One of the lasting gifts grandparents can leave their grandchildren is an inheritance. If used wisely, this bequest can have a significant impact on their future. Big dreams – such as a post-secondary education – can suddenly seem closer. Here are some key considerations for planning to get the most from an inheritance.
On this page you’ll find
Take care of the taxes
In Canada, beneficiaries do not pay a “death tax” or “inheritance tax” on funds they receive from an inheritance. But, there are still taxes. Certain investments of the estate are essentially considered ‘cashed out’ and the fair market value is noted as income (a capital gain) on your loved one’s final tax statement. That income is taxed and paid by the estate. What remains after taxes can be distributed to beneficiaries by the executor.
Consult a tax professional
Use a tax professional to prepare the last income tax return for your late loved one; an expert can uncover substantial tax savings that could add to an inheritance.
Save for long-term goals
What do you want for your child’s future? Set some long-term goals, such as planning for their post-secondary education. If you are the parent, use these long-term goals as the starting point for what you will invest your child’s inheritance in. That will help you figure out which investment choices make the most sense for reaching your goals.
Start small and save big
Even small amounts of money saved for your child or grandchild can grow over time. Use this compound interest calculator to see how your savings can grow.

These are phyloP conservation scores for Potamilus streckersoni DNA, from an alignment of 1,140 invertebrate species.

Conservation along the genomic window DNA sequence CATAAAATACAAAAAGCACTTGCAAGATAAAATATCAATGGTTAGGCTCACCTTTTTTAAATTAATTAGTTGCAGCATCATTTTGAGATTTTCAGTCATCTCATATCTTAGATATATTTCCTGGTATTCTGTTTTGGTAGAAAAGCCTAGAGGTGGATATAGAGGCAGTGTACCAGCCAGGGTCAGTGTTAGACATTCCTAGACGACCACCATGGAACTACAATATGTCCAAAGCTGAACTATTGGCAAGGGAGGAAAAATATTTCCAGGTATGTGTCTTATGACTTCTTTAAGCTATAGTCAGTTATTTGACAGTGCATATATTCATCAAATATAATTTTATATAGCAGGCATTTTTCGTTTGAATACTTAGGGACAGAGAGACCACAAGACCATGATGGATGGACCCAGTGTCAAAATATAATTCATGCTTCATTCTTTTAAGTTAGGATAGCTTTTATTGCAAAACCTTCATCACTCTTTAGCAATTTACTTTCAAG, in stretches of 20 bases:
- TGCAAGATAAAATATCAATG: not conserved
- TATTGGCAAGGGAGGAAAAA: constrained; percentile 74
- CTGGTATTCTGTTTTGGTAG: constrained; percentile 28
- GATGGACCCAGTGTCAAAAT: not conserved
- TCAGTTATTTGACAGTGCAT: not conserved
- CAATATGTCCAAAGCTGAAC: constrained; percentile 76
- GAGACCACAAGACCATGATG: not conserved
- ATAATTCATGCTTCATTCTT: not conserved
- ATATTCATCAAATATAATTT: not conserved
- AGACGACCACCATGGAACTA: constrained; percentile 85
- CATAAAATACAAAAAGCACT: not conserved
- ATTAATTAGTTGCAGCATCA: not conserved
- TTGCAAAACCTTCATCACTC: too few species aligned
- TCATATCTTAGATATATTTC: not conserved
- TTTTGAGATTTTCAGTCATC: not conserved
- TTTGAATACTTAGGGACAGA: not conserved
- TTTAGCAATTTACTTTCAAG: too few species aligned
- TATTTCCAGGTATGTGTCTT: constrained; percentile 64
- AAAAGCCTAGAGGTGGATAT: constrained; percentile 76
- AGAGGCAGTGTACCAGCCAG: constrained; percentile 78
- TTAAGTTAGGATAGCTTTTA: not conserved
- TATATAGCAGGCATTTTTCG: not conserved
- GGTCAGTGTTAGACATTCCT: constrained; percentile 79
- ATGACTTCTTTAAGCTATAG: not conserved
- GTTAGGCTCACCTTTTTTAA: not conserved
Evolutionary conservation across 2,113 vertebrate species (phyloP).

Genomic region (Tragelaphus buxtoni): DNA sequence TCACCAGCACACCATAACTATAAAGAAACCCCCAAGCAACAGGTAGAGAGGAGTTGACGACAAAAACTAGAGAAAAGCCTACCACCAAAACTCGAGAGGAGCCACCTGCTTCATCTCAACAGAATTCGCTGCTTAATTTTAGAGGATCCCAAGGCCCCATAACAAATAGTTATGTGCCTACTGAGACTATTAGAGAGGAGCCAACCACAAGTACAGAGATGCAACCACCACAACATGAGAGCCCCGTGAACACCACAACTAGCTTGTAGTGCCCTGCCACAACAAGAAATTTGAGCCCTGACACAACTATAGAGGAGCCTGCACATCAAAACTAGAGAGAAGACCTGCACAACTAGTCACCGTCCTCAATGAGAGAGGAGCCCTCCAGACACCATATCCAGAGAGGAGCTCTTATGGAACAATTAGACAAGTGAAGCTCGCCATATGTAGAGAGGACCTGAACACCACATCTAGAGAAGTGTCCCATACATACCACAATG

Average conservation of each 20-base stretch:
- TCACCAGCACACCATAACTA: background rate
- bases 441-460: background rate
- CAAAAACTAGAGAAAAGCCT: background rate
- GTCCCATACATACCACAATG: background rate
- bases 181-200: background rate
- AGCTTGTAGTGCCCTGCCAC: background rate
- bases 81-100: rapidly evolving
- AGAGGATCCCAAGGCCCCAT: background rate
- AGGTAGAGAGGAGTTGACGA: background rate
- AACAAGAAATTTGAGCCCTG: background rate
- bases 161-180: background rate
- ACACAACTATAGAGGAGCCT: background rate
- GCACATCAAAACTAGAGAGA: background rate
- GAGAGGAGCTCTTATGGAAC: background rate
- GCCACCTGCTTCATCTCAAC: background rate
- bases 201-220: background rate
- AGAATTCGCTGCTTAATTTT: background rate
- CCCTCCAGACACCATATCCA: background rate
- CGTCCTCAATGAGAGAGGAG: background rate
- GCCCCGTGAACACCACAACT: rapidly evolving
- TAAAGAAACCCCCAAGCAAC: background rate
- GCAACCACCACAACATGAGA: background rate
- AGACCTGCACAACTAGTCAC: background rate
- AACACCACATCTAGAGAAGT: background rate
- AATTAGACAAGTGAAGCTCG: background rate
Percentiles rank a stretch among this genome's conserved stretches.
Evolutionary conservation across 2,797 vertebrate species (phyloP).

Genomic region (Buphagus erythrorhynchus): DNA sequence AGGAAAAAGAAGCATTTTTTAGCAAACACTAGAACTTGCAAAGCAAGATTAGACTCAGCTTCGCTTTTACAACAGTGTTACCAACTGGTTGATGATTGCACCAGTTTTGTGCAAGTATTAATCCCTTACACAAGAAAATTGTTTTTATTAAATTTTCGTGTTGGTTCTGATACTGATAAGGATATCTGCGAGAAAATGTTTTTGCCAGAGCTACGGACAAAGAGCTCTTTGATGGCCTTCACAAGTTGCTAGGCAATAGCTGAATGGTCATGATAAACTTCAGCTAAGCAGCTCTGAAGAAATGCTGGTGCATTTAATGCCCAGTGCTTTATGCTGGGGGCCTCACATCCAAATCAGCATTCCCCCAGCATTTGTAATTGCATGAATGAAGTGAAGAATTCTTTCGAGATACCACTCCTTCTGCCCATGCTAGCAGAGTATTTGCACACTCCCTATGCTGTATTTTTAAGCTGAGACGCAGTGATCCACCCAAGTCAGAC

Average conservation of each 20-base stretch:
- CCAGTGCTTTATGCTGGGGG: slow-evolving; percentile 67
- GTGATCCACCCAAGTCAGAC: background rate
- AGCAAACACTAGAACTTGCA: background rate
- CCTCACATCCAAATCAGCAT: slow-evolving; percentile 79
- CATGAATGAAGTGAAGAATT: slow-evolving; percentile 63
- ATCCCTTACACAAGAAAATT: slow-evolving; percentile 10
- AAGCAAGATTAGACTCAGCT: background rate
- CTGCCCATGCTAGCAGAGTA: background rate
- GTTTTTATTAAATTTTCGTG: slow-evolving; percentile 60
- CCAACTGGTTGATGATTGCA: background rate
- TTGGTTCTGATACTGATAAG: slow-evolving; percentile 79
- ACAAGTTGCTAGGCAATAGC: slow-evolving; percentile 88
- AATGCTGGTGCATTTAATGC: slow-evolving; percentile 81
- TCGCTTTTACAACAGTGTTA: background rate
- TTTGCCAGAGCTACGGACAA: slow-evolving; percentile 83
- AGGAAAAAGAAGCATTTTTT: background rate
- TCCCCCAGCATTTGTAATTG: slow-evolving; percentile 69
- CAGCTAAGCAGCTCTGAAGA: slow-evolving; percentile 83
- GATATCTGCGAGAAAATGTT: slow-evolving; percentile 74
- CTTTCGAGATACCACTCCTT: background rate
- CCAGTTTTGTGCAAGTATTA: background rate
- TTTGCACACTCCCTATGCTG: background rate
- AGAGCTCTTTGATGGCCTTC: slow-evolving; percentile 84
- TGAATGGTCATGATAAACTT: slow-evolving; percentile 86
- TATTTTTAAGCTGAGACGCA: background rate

Know your risk, comfort and time limits
It may be tempting to invest your child’s inheritance in high-risk investments for long-term growth. Before you take action, make sure your plan matches your goals. Figure out what the money is for, how much time there is before your child needs it, and what you feel comfortable investing in. Does your inheritance have sentimental significance? You may want to take less risk to protect the inheritance, or perhaps even invest the money in things that your loved one would have supported.
Change your investment style over time
If your child is young, you may be able to take on more risk to take advantage of the potential gains over a longer time horizon. However, as you approach the time when the money is needed, you may want to reduce the level of risk to minimize the chances of financial loss.
Maximize your child’s savings and investment potential
Investing your child’s inheritance inside a Registered Education Savings Plan (RESP) account can be rewarding. The Government of Canada will match annual RESP contributions by 20% or up to $500 under the Canada Education Savings Grant (CESG) program. Additional grants may be made, depending on your family income. Opening a tax-free savings account (TFSA) – either in your name or in your child’s name if he/she is 18 or older – can also increase your child’s future resources with tax-free investment growth. You can take out TFSA funds tax-free in the future to pay for special expenses (e.g., for summer camp or supporting development of a special talent).
Start teaching your kids smart money habits now
Now is the time to instill good money habits and a respect for what it took your loved one to earn and build that inheritance. Include your children in conversations about money and show them how you manage your finances – they observe and model your behaviour. Check out Make It Count that you and your kids or teens can experience together that can better prepare them for the privilege and responsibility of receiving an inheritance.